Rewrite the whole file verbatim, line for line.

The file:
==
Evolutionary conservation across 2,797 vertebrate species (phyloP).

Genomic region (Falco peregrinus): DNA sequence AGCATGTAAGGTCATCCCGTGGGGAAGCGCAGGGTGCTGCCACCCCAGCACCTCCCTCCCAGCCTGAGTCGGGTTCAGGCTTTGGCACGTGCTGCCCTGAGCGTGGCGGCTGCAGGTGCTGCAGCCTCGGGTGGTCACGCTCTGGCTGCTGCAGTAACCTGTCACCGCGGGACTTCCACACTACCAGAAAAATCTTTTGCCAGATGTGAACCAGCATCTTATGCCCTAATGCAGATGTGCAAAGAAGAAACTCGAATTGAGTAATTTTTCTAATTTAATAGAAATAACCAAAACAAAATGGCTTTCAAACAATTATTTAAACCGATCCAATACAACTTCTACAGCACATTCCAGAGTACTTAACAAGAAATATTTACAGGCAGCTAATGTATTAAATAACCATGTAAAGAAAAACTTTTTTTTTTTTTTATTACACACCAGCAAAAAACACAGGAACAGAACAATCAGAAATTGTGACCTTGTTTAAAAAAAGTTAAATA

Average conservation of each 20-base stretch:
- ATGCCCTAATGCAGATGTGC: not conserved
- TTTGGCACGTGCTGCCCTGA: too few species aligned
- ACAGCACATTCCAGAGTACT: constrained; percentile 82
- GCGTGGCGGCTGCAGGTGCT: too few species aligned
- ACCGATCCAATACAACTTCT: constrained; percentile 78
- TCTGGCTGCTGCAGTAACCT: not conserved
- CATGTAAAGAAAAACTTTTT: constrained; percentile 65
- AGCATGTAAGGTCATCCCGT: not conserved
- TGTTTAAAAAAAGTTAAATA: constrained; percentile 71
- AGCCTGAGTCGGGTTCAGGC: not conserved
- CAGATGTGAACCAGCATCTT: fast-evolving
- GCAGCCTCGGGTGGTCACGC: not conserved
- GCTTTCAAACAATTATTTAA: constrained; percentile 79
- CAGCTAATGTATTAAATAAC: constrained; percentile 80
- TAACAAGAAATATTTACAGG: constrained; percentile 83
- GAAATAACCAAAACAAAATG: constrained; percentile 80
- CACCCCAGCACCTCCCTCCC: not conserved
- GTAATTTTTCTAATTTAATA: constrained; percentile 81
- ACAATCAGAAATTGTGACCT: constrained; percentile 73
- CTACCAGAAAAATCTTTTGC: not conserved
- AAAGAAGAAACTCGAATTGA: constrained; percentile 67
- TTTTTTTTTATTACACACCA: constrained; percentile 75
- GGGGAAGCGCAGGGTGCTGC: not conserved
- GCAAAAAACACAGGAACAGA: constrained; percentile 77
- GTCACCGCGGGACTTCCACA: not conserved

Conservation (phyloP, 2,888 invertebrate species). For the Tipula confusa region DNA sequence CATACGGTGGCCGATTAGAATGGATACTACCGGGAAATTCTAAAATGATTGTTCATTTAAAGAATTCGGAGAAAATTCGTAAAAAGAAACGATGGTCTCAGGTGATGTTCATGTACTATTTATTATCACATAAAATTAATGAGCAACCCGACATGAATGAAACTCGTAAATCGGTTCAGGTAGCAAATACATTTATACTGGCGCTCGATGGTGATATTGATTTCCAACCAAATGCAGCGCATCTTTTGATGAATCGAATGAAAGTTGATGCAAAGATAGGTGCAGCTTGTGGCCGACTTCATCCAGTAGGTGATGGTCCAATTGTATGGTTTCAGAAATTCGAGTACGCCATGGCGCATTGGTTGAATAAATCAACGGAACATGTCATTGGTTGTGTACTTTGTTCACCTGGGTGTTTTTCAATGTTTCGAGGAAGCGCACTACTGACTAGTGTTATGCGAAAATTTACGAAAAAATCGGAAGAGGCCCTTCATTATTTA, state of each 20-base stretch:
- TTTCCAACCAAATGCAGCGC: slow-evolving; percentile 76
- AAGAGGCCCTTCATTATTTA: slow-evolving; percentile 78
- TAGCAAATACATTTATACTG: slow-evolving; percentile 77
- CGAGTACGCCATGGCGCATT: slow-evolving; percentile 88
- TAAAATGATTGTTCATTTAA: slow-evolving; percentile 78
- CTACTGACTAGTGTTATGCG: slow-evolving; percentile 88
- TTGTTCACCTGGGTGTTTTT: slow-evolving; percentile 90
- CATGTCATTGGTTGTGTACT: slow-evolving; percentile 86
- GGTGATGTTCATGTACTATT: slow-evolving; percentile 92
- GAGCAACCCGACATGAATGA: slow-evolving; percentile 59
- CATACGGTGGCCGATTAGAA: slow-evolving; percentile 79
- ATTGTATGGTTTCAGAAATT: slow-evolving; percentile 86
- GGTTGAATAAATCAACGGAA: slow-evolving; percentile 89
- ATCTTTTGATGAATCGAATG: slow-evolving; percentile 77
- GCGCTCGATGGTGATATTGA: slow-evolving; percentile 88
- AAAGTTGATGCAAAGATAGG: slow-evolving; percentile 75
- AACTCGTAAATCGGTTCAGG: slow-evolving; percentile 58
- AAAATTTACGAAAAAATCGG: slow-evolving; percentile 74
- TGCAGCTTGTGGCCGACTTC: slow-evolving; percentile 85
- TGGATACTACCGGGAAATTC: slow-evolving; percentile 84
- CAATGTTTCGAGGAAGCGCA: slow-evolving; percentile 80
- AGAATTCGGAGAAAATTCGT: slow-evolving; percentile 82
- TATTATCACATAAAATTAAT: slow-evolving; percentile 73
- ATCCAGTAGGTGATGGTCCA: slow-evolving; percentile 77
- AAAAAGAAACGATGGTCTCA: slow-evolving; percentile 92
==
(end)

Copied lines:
Evolutionary conservation across 2,797 vertebrate species (phyloP).

Genomic region (Falco peregrinus): DNA sequence AGCATGTAAGGTCATCCCGTGGGGAAGCGCAGGGTGCTGCCACCCCAGCACCTCCCTCCCAGCCTGAGTCGGGTTCAGGCTTTGGCACGTGCTGCCCTGAGCGTGGCGGCTGCAGGTGCTGCAGCCTCGGGTGGTCACGCTCTGGCTGCTGCAGTAACCTGTCACCGCGGGACTTCCACACTACCAGAAAAATCTTTTGCCAGATGTGAACCAGCATCTTATGCCCTAATGCAGATGTGCAAAGAAGAAACTCGAATTGAGTAATTTTTCTAATTTAATAGAAATAACCAAAACAAAATGGCTTTCAAACAATTATTTAAACCGATCCAATACAACTTCTACAGCACATTCCAGAGTACTTAACAAGAAATATTTACAGGCAGCTAATGTATTAAATAACCATGTAAAGAAAAACTTTTTTTTTTTTTTATTACACACCAGCAAAAAACACAGGAACAGAACAATCAGAAATTGTGACCTTGTTTAAAAAAAGTTAAATA

Average conservation of each 20-base stretch:
- ATGCCCTAATGCAGATGTGC: not conserved
- TTTGGCACGTGCTGCCCTGA: too few species aligned
- ACAGCACATTCCAGAGTACT: constrained; percentile 82
- GCGTGGCGGCTGCAGGTGCT: too few species aligned
- ACCGATCCAATACAACTTCT: constrained; percentile 78
- TCTGGCTGCTGCAGTAACCT: not conserved
- CATGTAAAGAAAAACTTTTT: constrained; percentile 65
- AGCATGTAAGGTCATCCCGT: not conserved
- TGTTTAAAAAAAGTTAAATA: constrained; percentile 71
- AGCCTGAGTCGGGTTCAGGC: not conserved
- CAGATGTGAACCAGCATCTT: fast-evolving
- GCAGCCTCGGGTGGTCACGC: not conserved
- GCTTTCAAACAATTATTTAA: constrained; percentile 79
- CAGCTAATGTATTAAATAAC: constrained; percentile 80
- TAACAAGAAATATTTACAGG: constrained; percentile 83
- GAAATAACCAAAACAAAATG: constrained; percentile 80
- CACCCCAGCACCTCCCTCCC: not conserved
- GTAATTTTTCTAATTTAATA: constrained; percentile 81
- ACAATCAGAAATTGTGACCT: constrained; percentile 73
- CTACCAGAAAAATCTTTTGC: not conserved
- AAAGAAGAAACTCGAATTGA: constrained; percentile 67
- TTTTTTTTTATTACACACCA: constrained; percentile 75
- GGGGAAGCGCAGGGTGCTGC: not conserved
- GCAAAAAACACAGGAACAGA: constrained; percentile 77
- GTCACCGCGGGACTTCCACA: not conserved

Conservation (phyloP, 2,888 invertebrate species). For the Tipula confusa region DNA sequence CATACGGTGGCCGATTAGAATGGATACTACCGGGAAATTCTAAAATGATTGTTCATTTAAAGAATTCGGAGAAAATTCGTAAAAAGAAACGATGGTCTCAGGTGATGTTCATGTACTATTTATTATCACATAAAATTAATGAGCAACCCGACATGAATGAAACTCGTAAATCGGTTCAGGTAGCAAATACATTTATACTGGCGCTCGATGGTGATATTGATTTCCAACCAAATGCAGCGCATCTTTTGATGAATCGAATGAAAGTTGATGCAAAGATAGGTGCAGCTTGTGGCCGACTTCATCCAGTAGGTGATGGTCCAATTGTATGGTTTCAGAAATTCGAGTACGCCATGGCGCATTGGTTGAATAAATCAACGGAACATGTCATTGGTTGTGTACTTTGTTCACCTGGGTGTTTTTCAATGTTTCGAGGAAGCGCACTACTGACTAGTGTTATGCGAAAATTTACGAAAAAATCGGAAGAGGCCCTTCATTATTTA, state of each 20-base stretch:
- TTTCCAACCAAATGCAGCGC: slow-evolving; percentile 76
- AAGAGGCCCTTCATTATTTA: slow-evolving; percentile 78
- TAGCAAATACATTTATACTG: slow-evolving; percentile 77
- CGAGTACGCCATGGCGCATT: slow-evolving; percentile 88
- TAAAATGATTGTTCATTTAA: slow-evolving; percentile 78
- CTACTGACTAGTGTTATGCG: slow-evolving; percentile 88
- TTGTTCACCTGGGTGTTTTT: slow-evolving; percentile 90
- CATGTCATTGGTTGTGTACT: slow-evolving; percentile 86
- GGTGATGTTCATGTACTATT: slow-evolving; percentile 92
- GAGCAACCCGACATGAATGA: slow-evolving; percentile 59
- CATACGGTGGCCGATTAGAA: slow-evolving; percentile 79
- ATTGTATGGTTTCAGAAATT: slow-evolving; percentile 86
- GGTTGAATAAATCAACGGAA: slow-evolving; percentile 89
- ATCTTTTGATGAATCGAATG: slow-evolving; percentile 77
- GCGCTCGATGGTGATATTGA: slow-evolving; percentile 88
- AAAGTTGATGCAAAGATAGG: slow-evolving; percentile 75
- AACTCGTAAATCGGTTCAGG: slow-evolving; percentile 58
- AAAATTTACGAAAAAATCGG: slow-evolving; percentile 74
- TGCAGCTTGTGGCCGACTTC: slow-evolving; percentile 85
- TGGATACTACCGGGAAATTC: slow-evolving; percentile 84
- CAATGTTTCGAGGAAGCGCA: slow-evolving; percentile 80
- AGAATTCGGAGAAAATTCGT: slow-evolving; percentile 82
- TATTATCACATAAAATTAAT: slow-evolving; percentile 73
- ATCCAGTAGGTGATGGTCCA: slow-evolving; percentile 77
- AAAAAGAAACGATGGTCTCA: slow-evolving; percentile 92